2. Ensure No American Gets Left Behind: While programs like SCHIP and Medicaid provide assistance to many low-income individuals, there are still some who fall through the cracks. To prevent this, we need to establish a new premium assistance program to aid low-income individuals with their insurance costs. I propose requiring states to help pay for low-income individuals' healthcare premiums through their state SCHIP and Medicaid programs. Funding for this could come from tightening citizenship requirements for SCHIP and Medicaid by requiring a valid social security card and government issued ID to be shown before someone is enrolled in these programs.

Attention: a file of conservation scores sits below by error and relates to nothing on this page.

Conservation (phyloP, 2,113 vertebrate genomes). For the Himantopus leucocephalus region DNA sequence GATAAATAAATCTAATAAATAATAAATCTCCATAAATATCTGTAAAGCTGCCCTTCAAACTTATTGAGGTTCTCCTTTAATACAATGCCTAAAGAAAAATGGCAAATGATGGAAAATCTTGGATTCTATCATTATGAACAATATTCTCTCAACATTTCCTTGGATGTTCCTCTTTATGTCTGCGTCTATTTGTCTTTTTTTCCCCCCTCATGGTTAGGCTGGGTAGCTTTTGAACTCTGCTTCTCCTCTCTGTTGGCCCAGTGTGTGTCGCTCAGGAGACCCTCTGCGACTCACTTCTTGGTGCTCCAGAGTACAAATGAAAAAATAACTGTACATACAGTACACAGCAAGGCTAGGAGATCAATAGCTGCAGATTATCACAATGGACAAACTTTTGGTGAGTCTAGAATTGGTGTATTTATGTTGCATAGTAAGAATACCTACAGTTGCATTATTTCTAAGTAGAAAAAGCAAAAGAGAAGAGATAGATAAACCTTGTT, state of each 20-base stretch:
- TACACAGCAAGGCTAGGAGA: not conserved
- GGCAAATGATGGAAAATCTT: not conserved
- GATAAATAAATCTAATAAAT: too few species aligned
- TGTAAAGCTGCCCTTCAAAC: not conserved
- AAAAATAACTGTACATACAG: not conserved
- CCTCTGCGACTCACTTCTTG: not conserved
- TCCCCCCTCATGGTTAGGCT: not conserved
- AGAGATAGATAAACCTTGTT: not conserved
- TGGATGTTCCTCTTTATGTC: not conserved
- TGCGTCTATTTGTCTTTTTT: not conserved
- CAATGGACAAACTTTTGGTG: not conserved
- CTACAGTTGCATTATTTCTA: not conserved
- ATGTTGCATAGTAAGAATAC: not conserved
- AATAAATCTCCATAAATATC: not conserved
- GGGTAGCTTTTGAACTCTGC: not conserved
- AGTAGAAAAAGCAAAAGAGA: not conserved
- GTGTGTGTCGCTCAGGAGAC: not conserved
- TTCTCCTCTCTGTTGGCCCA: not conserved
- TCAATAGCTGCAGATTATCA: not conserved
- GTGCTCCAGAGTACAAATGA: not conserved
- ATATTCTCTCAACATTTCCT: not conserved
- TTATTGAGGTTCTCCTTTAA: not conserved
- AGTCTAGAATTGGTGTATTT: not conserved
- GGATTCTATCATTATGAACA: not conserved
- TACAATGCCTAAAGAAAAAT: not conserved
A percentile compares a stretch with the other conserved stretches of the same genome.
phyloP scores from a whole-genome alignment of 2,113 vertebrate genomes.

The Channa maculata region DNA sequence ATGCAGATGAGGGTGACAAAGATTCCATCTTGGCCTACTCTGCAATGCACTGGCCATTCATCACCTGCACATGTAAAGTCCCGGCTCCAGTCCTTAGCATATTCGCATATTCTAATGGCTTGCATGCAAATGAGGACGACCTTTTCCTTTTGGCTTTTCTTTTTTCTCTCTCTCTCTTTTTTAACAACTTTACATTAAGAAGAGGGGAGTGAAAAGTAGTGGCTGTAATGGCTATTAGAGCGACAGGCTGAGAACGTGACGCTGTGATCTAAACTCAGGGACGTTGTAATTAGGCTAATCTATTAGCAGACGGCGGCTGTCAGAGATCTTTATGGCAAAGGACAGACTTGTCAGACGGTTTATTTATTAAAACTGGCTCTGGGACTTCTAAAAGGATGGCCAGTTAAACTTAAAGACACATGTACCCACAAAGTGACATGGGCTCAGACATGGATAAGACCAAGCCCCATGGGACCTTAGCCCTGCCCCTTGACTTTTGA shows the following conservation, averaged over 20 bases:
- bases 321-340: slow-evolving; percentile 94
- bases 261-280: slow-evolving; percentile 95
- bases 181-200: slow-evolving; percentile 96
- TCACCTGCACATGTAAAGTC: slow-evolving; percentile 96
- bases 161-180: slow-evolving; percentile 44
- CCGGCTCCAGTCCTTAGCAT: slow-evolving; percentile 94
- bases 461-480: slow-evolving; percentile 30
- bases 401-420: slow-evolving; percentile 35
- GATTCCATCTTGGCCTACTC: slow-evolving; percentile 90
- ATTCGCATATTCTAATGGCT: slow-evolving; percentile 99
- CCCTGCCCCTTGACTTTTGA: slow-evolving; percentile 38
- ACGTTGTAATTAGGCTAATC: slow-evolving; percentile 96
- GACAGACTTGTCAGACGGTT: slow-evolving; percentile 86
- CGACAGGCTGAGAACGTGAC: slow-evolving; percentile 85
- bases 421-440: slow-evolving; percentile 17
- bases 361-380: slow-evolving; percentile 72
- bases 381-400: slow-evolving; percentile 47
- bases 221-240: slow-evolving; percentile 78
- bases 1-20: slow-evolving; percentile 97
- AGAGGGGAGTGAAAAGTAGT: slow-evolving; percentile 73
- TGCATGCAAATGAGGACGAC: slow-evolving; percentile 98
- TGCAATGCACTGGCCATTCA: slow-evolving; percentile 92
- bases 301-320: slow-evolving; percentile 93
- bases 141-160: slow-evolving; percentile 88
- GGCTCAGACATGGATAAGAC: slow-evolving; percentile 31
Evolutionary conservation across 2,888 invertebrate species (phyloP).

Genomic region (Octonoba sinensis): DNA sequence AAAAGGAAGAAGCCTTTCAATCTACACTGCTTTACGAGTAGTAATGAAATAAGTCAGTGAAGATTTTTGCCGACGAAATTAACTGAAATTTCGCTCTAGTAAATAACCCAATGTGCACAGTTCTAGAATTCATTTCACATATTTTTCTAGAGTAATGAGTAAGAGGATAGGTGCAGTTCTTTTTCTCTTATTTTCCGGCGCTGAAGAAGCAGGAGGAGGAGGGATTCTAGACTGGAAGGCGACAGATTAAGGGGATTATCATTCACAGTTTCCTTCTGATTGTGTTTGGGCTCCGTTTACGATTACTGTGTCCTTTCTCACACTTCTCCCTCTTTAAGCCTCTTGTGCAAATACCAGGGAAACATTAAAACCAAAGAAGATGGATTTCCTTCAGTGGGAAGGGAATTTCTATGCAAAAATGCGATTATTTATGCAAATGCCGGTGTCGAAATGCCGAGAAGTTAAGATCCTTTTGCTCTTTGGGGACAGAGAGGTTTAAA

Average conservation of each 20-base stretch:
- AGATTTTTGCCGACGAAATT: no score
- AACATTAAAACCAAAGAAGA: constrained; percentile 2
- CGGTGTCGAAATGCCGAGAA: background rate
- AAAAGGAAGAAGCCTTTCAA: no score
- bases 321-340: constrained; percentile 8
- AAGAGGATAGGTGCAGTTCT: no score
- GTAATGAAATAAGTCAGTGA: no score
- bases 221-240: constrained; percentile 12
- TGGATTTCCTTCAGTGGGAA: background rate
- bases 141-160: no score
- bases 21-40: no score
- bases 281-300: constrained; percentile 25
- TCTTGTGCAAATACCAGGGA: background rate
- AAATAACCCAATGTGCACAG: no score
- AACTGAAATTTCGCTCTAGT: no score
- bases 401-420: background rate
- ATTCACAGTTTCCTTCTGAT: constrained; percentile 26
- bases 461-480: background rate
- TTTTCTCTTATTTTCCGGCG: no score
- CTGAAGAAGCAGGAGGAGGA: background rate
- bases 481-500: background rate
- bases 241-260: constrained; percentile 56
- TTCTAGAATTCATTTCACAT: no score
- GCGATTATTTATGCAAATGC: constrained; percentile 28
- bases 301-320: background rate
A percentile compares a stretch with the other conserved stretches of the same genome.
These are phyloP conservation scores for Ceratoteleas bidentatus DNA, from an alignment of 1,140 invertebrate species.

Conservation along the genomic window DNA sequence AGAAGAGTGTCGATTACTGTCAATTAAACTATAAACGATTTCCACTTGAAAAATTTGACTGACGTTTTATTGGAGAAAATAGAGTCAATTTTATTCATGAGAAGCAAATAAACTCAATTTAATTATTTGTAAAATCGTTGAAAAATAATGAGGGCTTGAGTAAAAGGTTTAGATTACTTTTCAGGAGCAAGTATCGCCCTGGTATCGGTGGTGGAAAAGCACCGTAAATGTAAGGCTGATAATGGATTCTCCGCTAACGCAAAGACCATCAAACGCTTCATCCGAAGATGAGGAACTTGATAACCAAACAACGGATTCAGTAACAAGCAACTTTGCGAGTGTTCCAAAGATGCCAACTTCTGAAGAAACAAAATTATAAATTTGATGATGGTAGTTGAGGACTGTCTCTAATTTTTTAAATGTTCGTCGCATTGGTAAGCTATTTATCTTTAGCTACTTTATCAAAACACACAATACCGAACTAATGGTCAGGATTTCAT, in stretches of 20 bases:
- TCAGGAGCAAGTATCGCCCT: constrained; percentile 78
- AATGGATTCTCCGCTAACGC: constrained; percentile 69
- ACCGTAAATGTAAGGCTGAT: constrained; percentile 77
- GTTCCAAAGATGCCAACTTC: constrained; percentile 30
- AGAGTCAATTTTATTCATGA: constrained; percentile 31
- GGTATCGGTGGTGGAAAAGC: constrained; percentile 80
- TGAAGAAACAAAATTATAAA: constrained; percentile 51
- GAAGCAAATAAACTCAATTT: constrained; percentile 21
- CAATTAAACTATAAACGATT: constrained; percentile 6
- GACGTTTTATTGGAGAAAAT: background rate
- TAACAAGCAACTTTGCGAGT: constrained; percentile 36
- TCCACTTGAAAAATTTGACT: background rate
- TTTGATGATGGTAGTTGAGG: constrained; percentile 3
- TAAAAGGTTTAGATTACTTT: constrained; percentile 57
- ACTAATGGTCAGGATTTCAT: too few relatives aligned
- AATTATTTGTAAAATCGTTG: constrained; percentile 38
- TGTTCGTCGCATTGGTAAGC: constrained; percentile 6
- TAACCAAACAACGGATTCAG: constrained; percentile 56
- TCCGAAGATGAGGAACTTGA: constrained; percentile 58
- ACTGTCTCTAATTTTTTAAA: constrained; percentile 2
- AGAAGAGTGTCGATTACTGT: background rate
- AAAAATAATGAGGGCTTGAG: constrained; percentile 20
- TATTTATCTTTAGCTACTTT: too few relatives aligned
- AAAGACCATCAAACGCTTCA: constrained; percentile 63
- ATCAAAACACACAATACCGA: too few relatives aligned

3. Make it Easier and More Affordable for Small Businesses to Provide Insurance: As healthcare rates continue to climb, it has become increasingly difficult for small businesses to cover their employees. When the costs become too high, small business owners are forced to cut benefits altogether, leaving employees and their families to purchase more expensive individual insurance. We need to allow small businesses to band together and negotiate with insurers to get better deals for coverage, and allow churches, alumni associations and other organizations to sponsor groups. Additionally, we have to allow groups to purchase insurance across state lines, which will increase the size of the insurance pool and lower costs.